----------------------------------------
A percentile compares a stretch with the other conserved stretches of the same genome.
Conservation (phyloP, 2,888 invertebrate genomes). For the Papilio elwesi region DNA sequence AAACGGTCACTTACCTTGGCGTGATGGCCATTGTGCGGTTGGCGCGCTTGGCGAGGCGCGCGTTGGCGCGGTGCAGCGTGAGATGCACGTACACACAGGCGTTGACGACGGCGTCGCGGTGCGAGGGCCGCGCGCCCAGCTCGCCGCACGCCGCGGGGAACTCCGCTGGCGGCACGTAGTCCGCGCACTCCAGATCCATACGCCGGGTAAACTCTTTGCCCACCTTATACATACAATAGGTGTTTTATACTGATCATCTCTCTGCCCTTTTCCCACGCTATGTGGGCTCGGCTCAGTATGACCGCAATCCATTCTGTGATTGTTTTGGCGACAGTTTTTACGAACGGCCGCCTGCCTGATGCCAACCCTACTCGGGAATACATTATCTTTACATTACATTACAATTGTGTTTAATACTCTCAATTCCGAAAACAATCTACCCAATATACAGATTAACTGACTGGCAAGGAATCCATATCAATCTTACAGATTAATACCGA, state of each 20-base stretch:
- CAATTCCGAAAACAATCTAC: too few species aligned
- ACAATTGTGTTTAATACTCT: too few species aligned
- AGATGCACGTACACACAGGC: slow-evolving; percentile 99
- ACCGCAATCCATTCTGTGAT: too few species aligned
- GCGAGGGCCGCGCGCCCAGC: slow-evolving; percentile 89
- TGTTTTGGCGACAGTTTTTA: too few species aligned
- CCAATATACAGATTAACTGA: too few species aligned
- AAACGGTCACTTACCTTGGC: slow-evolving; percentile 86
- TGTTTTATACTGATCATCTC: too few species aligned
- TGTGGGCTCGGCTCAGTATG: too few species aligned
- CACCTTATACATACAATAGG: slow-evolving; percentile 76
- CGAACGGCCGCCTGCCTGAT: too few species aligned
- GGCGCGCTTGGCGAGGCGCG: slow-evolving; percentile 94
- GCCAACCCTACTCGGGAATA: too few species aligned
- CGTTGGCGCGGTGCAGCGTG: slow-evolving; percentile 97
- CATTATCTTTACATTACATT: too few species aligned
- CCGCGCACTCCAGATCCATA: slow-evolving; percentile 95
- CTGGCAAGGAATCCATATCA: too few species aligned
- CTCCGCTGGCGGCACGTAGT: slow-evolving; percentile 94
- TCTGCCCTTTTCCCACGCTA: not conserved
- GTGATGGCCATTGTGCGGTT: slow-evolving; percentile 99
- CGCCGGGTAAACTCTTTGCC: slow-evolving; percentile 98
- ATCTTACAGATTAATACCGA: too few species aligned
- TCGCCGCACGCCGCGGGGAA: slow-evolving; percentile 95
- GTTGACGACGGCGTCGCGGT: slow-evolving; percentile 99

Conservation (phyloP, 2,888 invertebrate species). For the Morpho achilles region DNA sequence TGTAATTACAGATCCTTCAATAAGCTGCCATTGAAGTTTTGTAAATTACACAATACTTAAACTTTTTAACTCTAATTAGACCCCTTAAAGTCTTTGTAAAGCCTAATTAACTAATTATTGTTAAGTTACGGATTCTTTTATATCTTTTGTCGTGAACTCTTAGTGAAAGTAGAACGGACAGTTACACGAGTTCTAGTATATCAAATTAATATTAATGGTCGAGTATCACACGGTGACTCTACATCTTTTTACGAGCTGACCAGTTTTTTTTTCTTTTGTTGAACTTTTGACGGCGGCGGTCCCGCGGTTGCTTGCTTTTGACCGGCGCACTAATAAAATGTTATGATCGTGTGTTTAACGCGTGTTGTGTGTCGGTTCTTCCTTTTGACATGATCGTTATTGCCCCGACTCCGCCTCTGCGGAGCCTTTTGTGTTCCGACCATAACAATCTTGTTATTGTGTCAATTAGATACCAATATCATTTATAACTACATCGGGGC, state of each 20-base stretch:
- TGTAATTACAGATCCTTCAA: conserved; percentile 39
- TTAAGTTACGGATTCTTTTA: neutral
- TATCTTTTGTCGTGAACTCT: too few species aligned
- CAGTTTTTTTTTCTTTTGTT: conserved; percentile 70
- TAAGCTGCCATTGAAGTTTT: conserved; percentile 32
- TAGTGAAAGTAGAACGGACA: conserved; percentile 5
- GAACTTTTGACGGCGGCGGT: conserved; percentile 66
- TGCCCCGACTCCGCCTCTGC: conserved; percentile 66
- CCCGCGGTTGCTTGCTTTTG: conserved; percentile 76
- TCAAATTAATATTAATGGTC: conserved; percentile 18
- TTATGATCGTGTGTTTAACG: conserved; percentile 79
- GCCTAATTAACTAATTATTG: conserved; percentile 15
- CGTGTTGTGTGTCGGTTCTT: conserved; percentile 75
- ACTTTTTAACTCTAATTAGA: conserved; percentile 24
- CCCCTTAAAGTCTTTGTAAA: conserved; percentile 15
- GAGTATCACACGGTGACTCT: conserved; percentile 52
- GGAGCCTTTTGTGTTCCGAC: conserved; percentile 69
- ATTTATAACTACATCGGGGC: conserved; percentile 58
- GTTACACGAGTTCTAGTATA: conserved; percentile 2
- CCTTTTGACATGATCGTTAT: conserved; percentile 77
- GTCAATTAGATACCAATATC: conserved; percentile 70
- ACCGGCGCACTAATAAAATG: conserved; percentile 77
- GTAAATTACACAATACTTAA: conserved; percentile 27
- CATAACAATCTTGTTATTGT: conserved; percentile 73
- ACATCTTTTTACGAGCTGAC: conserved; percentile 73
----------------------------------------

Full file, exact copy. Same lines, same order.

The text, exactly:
A percentile compares a stretch with the other conserved stretches of the same genome.
Conservation (phyloP, 2,888 invertebrate genomes). For the Papilio elwesi region DNA sequence AAACGGTCACTTACCTTGGCGTGATGGCCATTGTGCGGTTGGCGCGCTTGGCGAGGCGCGCGTTGGCGCGGTGCAGCGTGAGATGCACGTACACACAGGCGTTGACGACGGCGTCGCGGTGCGAGGGCCGCGCGCCCAGCTCGCCGCACGCCGCGGGGAACTCCGCTGGCGGCACGTAGTCCGCGCACTCCAGATCCATACGCCGGGTAAACTCTTTGCCCACCTTATACATACAATAGGTGTTTTATACTGATCATCTCTCTGCCCTTTTCCCACGCTATGTGGGCTCGGCTCAGTATGACCGCAATCCATTCTGTGATTGTTTTGGCGACAGTTTTTACGAACGGCCGCCTGCCTGATGCCAACCCTACTCGGGAATACATTATCTTTACATTACATTACAATTGTGTTTAATACTCTCAATTCCGAAAACAATCTACCCAATATACAGATTAACTGACTGGCAAGGAATCCATATCAATCTTACAGATTAATACCGA, state of each 20-base stretch:
- CAATTCCGAAAACAATCTAC: too few species aligned
- ACAATTGTGTTTAATACTCT: too few species aligned
- AGATGCACGTACACACAGGC: slow-evolving; percentile 99
- ACCGCAATCCATTCTGTGAT: too few species aligned
- GCGAGGGCCGCGCGCCCAGC: slow-evolving; percentile 89
- TGTTTTGGCGACAGTTTTTA: too few species aligned
- CCAATATACAGATTAACTGA: too few species aligned
- AAACGGTCACTTACCTTGGC: slow-evolving; percentile 86
- TGTTTTATACTGATCATCTC: too few species aligned
- TGTGGGCTCGGCTCAGTATG: too few species aligned
- CACCTTATACATACAATAGG: slow-evolving; percentile 76
- CGAACGGCCGCCTGCCTGAT: too few species aligned
- GGCGCGCTTGGCGAGGCGCG: slow-evolving; percentile 94
- GCCAACCCTACTCGGGAATA: too few species aligned
- CGTTGGCGCGGTGCAGCGTG: slow-evolving; percentile 97
- CATTATCTTTACATTACATT: too few species aligned
- CCGCGCACTCCAGATCCATA: slow-evolving; percentile 95
- CTGGCAAGGAATCCATATCA: too few species aligned
- CTCCGCTGGCGGCACGTAGT: slow-evolving; percentile 94
- TCTGCCCTTTTCCCACGCTA: not conserved
- GTGATGGCCATTGTGCGGTT: slow-evolving; percentile 99
- CGCCGGGTAAACTCTTTGCC: slow-evolving; percentile 98
- ATCTTACAGATTAATACCGA: too few species aligned
- TCGCCGCACGCCGCGGGGAA: slow-evolving; percentile 95
- GTTGACGACGGCGTCGCGGT: slow-evolving; percentile 99

Conservation (phyloP, 2,888 invertebrate species). For the Morpho achilles region DNA sequence TGTAATTACAGATCCTTCAATAAGCTGCCATTGAAGTTTTGTAAATTACACAATACTTAAACTTTTTAACTCTAATTAGACCCCTTAAAGTCTTTGTAAAGCCTAATTAACTAATTATTGTTAAGTTACGGATTCTTTTATATCTTTTGTCGTGAACTCTTAGTGAAAGTAGAACGGACAGTTACACGAGTTCTAGTATATCAAATTAATATTAATGGTCGAGTATCACACGGTGACTCTACATCTTTTTACGAGCTGACCAGTTTTTTTTTCTTTTGTTGAACTTTTGACGGCGGCGGTCCCGCGGTTGCTTGCTTTTGACCGGCGCACTAATAAAATGTTATGATCGTGTGTTTAACGCGTGTTGTGTGTCGGTTCTTCCTTTTGACATGATCGTTATTGCCCCGACTCCGCCTCTGCGGAGCCTTTTGTGTTCCGACCATAACAATCTTGTTATTGTGTCAATTAGATACCAATATCATTTATAACTACATCGGGGC, state of each 20-base stretch:
- TGTAATTACAGATCCTTCAA: conserved; percentile 39
- TTAAGTTACGGATTCTTTTA: neutral
- TATCTTTTGTCGTGAACTCT: too few species aligned
- CAGTTTTTTTTTCTTTTGTT: conserved; percentile 70
- TAAGCTGCCATTGAAGTTTT: conserved; percentile 32
- TAGTGAAAGTAGAACGGACA: conserved; percentile 5
- GAACTTTTGACGGCGGCGGT: conserved; percentile 66
- TGCCCCGACTCCGCCTCTGC: conserved; percentile 66
- CCCGCGGTTGCTTGCTTTTG: conserved; percentile 76
- TCAAATTAATATTAATGGTC: conserved; percentile 18
- TTATGATCGTGTGTTTAACG: conserved; percentile 79
- GCCTAATTAACTAATTATTG: conserved; percentile 15
- CGTGTTGTGTGTCGGTTCTT: conserved; percentile 75
- ACTTTTTAACTCTAATTAGA: conserved; percentile 24
- CCCCTTAAAGTCTTTGTAAA: conserved; percentile 15
- GAGTATCACACGGTGACTCT: conserved; percentile 52
- GGAGCCTTTTGTGTTCCGAC: conserved; percentile 69
- ATTTATAACTACATCGGGGC: conserved; percentile 58
- GTTACACGAGTTCTAGTATA: conserved; percentile 2
- CCTTTTGACATGATCGTTAT: conserved; percentile 77
- GTCAATTAGATACCAATATC: conserved; percentile 70
- ACCGGCGCACTAATAAAATG: conserved; percentile 77
- GTAAATTACACAATACTTAA: conserved; percentile 27
- CATAACAATCTTGTTATTGT: conserved; percentile 73
- ACATCTTTTTACGAGCTGAC: conserved; percentile 73